Since I foresee this running long, I’ll kick things off with a more up-front assessment before I let myself succumb fully to the urge to blather on with only a vague aim in mind. After giving the matter a great deal of thought, Stephen King is now no longer a member of my personal Mount Rushmore. Soon after expanding my so-named Holy Trinity (King, Adams, Vonnegut) to a Holy Quadrinity with the inclusion of Rainbow Rowell, it’s been knocked back down to a Holy Trinity, and Mr. Mercedes is what dealt the conclusive blow.
Though it and Doctor Sleep only served to confirm what I’d already suspected yet refused to admit to myself, that it was premature of me to carve his face into my Mount Rushmore when I’d only read what amounted to a small fraction of his work. If you’re as prolific as King is, and aren’t totally devoid of talent, you’re bound to hit on one here and there. My favorite musician, Devin Townsend, invited his fans to lend their voices to an upcoming release, and though I’m admittedly a rather unrefined singer, with countless repetitions and a little luck I was able to record one take worthy of sending in; similarly, while King might be found somewhat lacking in writing proficiency, he’s talented enough that, with as many shots as he takes, one is bound to go in every now and again.
The more books of his I read, the surer I became of this assessment. I went from gleefully optimistic at the thought of having so much still left unread to wondering if the next book would be another one I don’t have either the patience or determination to finish, such as Under the Dome. In the two years since I read 11/22/63, I’ve found only one more book of his, new or old, that I connected with like I did with that: Dolores Claiborne. I called this man my favorite author and, during a two year span in which the number of his books I read or tried to read had to have been in the double digits, I handed out two 5s, two 4s (The Green Mile and Gerald’s Game), and couldn’t finish more than those combined. Anyone would tell you those two things don’t jive with one another, but I carried on deluding myself into thinking otherwise.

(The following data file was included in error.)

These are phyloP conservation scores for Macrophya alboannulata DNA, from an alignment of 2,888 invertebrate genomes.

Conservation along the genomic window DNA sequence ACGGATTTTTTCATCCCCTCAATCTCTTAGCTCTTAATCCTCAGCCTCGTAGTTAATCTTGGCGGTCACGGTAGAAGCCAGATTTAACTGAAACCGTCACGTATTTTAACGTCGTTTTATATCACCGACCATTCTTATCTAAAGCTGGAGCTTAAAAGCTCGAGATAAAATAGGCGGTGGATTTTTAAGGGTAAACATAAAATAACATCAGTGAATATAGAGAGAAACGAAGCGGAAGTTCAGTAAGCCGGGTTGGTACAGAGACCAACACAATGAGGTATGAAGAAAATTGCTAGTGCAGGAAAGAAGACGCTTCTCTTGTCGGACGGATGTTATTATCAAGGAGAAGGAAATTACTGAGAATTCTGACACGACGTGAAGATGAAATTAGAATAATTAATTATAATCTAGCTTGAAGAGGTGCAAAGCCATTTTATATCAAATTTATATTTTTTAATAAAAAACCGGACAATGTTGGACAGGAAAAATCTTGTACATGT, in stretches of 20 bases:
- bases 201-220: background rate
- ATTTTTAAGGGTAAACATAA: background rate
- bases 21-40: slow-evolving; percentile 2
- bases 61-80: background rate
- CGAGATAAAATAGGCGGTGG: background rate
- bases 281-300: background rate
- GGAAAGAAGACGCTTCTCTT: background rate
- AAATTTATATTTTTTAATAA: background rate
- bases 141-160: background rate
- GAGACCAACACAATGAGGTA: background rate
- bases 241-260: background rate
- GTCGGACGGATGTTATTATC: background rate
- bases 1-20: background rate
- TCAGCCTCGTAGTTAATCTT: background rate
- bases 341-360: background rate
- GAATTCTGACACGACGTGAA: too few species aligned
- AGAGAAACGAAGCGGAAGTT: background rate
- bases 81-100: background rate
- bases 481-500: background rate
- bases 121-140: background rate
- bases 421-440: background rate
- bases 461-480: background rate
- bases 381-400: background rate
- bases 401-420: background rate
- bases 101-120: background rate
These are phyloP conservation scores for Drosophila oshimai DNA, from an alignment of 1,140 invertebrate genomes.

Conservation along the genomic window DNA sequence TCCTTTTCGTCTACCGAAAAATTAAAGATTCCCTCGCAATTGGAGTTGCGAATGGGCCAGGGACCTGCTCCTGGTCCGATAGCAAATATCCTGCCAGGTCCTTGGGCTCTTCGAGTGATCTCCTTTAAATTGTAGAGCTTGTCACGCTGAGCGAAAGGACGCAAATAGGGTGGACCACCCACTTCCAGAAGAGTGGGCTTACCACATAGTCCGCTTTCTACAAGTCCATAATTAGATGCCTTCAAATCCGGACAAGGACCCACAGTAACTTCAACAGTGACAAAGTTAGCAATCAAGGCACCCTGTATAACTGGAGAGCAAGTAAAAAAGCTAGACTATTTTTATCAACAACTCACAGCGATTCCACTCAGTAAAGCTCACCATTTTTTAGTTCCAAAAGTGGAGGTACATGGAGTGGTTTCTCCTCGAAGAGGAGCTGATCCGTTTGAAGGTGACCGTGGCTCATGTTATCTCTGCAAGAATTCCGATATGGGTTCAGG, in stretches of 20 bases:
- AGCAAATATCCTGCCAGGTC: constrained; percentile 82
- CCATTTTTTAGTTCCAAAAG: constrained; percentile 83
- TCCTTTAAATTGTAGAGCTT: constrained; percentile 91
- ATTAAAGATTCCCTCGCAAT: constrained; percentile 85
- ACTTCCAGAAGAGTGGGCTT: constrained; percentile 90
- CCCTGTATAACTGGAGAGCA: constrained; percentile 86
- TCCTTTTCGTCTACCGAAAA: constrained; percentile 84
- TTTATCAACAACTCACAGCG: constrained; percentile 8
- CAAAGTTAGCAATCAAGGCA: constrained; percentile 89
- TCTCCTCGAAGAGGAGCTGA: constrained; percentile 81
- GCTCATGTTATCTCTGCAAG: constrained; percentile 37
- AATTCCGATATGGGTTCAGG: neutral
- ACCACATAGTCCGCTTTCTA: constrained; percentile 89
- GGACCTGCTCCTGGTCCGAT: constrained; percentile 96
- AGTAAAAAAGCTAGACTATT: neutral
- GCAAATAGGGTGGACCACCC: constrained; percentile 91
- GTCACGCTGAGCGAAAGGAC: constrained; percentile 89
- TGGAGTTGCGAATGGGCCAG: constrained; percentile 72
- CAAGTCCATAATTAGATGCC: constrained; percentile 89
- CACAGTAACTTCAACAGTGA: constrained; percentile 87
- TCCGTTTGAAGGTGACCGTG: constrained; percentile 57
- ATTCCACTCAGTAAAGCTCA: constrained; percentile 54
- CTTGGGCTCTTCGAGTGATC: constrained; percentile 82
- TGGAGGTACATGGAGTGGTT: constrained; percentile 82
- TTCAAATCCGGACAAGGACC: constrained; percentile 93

Then came Doctor Sleep, a book I, like many others, thought was an April Fool’s joke at first. Up until this point, the only sequels he’d ever written were for a designed series (The Dark Tower) and Black House, which he wrote with Peter Straub as a sequel to their earlier collaboration (The Talisman), and now he was going to sequelize a 30+ year old horror classic, the book he’s arguably known for best of all, undeniably one of his most iconic? People remarked on the timing of Pixar’s Monsters University and Toy Story 3, the two of them 12 and 11 years distanced, respectively, from the films they were building upon, yet compared to Doctor Sleep, those were practically released simultaneously with what came before.
Moreover, it was by no means asking for a sequel. There were no cries for more, like there were people, say, wanting to see Boo all grown up so desperately that they fooled themselves and everyone else into thinking that one girl in Toy Story 3 was her, until Pixar themselves shot that theory down. None that I heard or saw, that is. The Shining, I feel, said all that needed to be said on its subject matter. The book was a complete and perfect picture of the harms of alcoholism, and substance abuse as a whole, which King himself famously battled with. The movie is the quintessential haunted house (or, in this case, hotel) story. What story was there left to tell?
Danny’s, apparently, which goes about how you’d expect it to based upon real life statistics and the rehashing that usually goes on in sequels: he becomes both Doctor Sleep‘s version of his father (an alcoholic) and Dick Hallorann (a mentor to another kid with no idea of the power she has). It really is an amped up version of The Shining. The “alcohol is bad, y’all” message is dialed up to 11, the wunderkind Danny’s given to mentor is even more powerful (and precocious…), and the danger factor is heightened, with Danny and this kid, as far as we can tell, hopelessly outnumbered. Sequels should say or do something new and Doctor Sleep doesn’t. All it is King repeating himself and stumbling over his words as he does it; even The True Knot are just King does vampires again… with a slight twist.